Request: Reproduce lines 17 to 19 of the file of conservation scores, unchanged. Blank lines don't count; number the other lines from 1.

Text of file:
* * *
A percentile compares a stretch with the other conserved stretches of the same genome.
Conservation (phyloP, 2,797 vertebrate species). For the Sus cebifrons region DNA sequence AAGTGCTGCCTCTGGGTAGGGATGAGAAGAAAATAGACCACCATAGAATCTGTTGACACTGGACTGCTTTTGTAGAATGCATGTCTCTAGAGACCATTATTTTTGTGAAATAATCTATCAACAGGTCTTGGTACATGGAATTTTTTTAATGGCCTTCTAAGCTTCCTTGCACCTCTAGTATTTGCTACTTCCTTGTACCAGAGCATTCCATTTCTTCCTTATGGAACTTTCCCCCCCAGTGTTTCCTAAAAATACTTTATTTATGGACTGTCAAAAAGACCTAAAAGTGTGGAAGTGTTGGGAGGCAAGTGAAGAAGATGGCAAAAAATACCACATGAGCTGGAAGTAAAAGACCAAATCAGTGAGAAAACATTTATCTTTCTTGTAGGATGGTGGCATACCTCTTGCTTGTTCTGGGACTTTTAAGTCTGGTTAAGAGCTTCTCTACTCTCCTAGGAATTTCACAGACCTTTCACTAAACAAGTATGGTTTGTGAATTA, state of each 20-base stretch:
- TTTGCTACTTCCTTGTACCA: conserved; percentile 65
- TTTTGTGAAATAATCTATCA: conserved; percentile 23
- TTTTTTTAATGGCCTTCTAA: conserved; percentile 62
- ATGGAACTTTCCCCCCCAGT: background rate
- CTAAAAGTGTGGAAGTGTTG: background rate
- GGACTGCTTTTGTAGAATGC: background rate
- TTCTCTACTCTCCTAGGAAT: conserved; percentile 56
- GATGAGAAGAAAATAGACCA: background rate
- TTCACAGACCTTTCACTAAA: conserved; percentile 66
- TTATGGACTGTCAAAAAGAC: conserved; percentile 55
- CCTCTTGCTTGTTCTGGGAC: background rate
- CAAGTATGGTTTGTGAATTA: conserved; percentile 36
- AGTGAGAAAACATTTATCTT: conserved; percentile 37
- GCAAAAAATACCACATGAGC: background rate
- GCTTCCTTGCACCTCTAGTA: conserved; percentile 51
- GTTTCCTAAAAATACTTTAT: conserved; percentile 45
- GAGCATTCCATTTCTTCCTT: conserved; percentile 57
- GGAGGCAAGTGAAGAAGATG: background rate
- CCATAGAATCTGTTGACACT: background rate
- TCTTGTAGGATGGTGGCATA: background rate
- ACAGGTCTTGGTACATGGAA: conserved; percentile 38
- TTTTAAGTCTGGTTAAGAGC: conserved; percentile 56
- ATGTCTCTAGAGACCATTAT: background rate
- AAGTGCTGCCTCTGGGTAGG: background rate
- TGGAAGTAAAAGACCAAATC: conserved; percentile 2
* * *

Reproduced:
- GCTTCCTTGCACCTCTAGTA: conserved; percentile 51
- GTTTCCTAAAAATACTTTAT: conserved; percentile 45
- GAGCATTCCATTTCTTCCTT: conserved; percentile 57